The purpose of assigning perspectives is to allow the topic map author to express the limits within which such characteristic assignments have validity. The default perspective, ie. when no perspectives have been assigned, is the unconstrained one, which means that the assignment is universally applicable.
All topic characteristics can be assigned perspectives. (Note that subject identities can not.)
The names of topics are called base names. A base name is a label that can be used to name a subject. Base names are assigned to topics in a perspective. A subject usually has more than a single name, and there are no limits on how many of them can be assigned.
A base name can have variants, which are alternative forms of the base name. Variant names are normally defined to be applicable in specific processing contexts, and usually represent context-dependent renditions of the base name. Examples are the plural name, sort keys, and phonetic form.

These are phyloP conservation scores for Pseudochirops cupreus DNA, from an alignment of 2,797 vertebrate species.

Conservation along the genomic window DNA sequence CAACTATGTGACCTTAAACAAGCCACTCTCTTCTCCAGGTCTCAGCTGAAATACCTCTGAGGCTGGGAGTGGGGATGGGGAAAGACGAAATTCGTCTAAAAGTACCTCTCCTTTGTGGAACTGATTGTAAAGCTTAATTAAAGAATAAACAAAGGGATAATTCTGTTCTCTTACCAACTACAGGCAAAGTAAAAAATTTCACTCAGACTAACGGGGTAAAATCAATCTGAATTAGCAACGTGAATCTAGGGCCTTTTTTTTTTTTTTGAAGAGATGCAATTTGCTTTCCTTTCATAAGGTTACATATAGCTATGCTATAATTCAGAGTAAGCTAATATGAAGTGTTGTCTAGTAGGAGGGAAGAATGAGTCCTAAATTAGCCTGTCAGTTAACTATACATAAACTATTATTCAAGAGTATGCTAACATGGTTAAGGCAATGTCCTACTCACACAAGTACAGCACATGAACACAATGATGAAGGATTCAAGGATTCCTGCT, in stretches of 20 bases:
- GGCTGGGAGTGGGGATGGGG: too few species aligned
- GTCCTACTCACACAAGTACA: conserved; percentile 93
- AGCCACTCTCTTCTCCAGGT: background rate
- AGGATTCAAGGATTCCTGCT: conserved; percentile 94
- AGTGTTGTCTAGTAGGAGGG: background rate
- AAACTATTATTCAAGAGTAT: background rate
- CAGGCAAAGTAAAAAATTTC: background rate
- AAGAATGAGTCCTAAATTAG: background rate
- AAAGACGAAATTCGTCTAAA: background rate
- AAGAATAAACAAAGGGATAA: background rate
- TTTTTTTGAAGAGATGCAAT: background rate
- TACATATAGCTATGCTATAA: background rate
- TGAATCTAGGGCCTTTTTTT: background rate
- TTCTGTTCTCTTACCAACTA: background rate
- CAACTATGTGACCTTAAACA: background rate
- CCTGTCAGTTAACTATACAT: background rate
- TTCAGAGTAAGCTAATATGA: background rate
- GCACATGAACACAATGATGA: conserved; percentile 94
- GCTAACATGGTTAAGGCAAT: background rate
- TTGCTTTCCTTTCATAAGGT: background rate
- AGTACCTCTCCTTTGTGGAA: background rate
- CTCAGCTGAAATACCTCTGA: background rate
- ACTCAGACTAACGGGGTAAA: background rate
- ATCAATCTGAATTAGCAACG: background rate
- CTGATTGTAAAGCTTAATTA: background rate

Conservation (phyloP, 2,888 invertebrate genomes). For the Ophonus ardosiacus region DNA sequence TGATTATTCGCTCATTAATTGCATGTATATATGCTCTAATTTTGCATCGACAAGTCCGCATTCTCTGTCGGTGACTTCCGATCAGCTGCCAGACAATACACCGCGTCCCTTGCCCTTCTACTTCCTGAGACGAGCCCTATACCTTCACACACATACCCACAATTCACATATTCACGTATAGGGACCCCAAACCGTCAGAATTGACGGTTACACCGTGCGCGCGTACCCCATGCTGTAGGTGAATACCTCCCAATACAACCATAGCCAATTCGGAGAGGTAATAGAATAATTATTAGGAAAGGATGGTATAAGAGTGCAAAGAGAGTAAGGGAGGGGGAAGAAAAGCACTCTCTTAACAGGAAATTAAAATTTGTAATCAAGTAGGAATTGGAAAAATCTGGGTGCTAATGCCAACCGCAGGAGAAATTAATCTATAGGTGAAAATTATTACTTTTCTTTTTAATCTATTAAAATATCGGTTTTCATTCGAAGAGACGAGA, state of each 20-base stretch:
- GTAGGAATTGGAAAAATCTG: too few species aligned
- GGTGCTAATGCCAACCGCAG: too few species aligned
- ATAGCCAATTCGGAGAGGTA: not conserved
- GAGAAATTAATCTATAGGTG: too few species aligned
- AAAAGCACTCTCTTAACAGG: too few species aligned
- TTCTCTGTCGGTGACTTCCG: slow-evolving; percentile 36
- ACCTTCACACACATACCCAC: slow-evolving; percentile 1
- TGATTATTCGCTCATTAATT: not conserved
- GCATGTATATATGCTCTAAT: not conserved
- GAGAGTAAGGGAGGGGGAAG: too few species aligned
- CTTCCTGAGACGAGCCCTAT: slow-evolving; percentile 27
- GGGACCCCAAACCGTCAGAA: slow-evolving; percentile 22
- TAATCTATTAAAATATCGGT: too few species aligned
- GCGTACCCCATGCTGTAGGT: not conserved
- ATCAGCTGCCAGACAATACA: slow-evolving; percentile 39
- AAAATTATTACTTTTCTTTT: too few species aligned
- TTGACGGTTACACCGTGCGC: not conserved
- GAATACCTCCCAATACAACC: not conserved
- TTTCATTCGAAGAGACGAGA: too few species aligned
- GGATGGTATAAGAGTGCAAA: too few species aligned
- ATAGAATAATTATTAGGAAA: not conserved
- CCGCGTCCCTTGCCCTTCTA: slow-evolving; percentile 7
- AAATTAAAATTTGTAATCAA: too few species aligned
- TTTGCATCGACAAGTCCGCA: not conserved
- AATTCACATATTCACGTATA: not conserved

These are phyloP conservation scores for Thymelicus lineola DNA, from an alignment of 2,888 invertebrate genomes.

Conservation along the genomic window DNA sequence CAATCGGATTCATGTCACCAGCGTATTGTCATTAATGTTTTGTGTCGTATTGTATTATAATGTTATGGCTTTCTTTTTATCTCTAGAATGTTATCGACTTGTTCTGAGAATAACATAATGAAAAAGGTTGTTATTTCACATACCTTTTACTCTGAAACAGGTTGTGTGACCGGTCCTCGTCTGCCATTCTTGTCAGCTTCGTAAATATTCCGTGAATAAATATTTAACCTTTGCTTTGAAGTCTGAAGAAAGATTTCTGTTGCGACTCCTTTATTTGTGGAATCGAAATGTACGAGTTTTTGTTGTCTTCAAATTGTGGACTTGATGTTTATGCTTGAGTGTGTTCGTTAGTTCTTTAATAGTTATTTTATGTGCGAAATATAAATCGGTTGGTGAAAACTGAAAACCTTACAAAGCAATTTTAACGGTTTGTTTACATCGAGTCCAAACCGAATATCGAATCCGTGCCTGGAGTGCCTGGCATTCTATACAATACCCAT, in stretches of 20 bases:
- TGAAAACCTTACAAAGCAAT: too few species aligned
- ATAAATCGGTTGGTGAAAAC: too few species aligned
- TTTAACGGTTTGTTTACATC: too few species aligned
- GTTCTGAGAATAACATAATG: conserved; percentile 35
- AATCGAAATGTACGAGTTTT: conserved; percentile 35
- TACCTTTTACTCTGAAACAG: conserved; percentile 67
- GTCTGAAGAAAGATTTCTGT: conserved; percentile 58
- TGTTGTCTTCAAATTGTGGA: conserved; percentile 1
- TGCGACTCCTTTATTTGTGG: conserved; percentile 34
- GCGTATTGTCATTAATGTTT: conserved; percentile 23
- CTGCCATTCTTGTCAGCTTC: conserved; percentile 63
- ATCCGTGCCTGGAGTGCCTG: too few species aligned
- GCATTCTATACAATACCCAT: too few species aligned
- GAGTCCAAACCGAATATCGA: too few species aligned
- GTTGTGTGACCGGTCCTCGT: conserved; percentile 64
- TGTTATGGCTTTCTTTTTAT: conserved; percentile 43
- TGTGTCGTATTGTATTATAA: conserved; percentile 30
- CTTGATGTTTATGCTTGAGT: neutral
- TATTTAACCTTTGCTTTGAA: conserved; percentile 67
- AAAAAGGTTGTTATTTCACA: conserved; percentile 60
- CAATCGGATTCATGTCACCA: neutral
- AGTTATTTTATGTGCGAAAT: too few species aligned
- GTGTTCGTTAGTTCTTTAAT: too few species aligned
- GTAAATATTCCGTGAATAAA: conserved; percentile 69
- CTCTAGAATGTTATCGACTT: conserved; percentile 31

beer topic could be
assigned two base names each having a single variant.
Note that the variant names "inherit" the perspectives of their base names.
You'd most likely to attach information [resources] to topics. This would normally be information that is related to the topic for some reason. Information resources are attached to topics through occurrences. Occurrences are typed, so that you can figure out why the information is related to the topic. The relatable information resources can have identity or be anonymous resources. Anonymous resources are also called inline occurrences, and the ones with identify, external occurrences.
Note that if you want to consider the information resource as a topic by itself you'd have to attach it using an association instead. Occurrences are in other words characteristics that reference information resources that are relevant to the topic, but which are not considered important enough to be represented as topics in the topic map.